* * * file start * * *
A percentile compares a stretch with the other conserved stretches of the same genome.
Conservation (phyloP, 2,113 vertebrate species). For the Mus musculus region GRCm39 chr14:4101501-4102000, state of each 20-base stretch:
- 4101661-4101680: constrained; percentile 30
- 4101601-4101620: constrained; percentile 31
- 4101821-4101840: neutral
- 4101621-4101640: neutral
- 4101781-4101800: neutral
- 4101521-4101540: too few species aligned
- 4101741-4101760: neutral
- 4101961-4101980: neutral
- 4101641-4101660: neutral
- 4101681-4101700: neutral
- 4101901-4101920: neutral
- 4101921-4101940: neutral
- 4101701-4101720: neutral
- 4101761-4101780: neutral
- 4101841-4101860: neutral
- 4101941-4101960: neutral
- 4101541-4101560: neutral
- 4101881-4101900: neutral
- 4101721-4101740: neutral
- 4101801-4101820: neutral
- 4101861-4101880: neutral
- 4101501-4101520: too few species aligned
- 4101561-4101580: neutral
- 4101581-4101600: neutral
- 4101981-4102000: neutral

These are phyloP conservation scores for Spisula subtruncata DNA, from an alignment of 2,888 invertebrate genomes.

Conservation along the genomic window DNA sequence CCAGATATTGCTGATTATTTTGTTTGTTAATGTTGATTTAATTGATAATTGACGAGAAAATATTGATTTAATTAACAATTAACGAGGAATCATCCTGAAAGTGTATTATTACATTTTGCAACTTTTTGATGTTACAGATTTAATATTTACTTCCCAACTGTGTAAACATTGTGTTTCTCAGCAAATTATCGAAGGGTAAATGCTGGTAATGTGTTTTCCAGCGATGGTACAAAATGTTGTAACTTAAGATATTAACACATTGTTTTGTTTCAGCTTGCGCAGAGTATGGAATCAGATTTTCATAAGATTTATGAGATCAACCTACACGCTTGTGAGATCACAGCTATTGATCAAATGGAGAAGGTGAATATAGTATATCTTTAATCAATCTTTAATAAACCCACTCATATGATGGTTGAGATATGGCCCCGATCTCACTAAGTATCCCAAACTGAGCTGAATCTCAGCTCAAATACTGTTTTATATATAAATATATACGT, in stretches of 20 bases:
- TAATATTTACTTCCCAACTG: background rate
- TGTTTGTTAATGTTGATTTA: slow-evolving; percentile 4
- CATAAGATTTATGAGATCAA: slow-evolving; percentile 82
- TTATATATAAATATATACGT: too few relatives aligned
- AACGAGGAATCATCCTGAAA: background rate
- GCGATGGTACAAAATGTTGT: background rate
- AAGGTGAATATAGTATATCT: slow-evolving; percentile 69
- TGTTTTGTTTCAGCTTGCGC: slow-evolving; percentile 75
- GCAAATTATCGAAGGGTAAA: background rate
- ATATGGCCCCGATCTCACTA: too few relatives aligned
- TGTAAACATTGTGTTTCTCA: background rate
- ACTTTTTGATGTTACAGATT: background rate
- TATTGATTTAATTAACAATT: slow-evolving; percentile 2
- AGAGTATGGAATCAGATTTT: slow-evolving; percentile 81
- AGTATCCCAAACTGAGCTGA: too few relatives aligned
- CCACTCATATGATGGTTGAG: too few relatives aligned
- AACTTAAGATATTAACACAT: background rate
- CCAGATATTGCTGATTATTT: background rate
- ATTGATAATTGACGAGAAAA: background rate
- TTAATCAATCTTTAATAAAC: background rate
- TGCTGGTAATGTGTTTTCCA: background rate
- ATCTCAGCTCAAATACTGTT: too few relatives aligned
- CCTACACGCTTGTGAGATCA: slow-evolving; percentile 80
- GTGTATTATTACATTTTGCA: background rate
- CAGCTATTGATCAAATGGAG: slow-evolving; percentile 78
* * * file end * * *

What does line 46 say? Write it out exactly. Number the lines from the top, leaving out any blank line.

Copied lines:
- AACTTAAGATATTAACACAT: background rate